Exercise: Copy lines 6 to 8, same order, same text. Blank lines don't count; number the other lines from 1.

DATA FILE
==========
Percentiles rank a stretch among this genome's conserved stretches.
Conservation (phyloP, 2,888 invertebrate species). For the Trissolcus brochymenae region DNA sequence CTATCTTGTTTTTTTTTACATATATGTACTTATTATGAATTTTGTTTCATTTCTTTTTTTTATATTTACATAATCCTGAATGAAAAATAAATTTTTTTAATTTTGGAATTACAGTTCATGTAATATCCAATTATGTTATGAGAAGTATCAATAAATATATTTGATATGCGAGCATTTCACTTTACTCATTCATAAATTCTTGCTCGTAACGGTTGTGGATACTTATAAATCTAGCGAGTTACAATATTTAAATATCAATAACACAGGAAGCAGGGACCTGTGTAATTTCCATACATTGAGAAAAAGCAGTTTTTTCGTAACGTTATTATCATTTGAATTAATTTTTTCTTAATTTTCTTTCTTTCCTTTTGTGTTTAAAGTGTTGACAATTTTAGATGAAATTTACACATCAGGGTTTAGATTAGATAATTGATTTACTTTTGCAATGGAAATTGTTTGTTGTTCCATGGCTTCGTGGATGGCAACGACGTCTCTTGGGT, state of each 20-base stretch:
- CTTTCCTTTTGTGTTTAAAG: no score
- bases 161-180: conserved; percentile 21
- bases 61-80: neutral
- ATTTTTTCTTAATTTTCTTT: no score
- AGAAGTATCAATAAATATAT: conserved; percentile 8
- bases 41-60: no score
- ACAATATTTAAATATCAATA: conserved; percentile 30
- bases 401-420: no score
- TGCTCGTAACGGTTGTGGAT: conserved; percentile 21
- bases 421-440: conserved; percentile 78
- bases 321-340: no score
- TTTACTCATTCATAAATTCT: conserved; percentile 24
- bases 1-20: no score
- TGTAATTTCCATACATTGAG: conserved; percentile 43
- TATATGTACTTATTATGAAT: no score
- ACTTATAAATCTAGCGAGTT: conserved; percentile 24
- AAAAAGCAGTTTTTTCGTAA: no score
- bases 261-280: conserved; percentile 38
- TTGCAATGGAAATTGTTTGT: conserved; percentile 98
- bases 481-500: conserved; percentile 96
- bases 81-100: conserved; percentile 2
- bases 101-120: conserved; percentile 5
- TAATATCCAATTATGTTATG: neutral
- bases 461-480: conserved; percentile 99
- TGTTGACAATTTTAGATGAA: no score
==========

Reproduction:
- ATTTTTTCTTAATTTTCTTT: no score
- AGAAGTATCAATAAATATAT: conserved; percentile 8
- bases 41-60: no score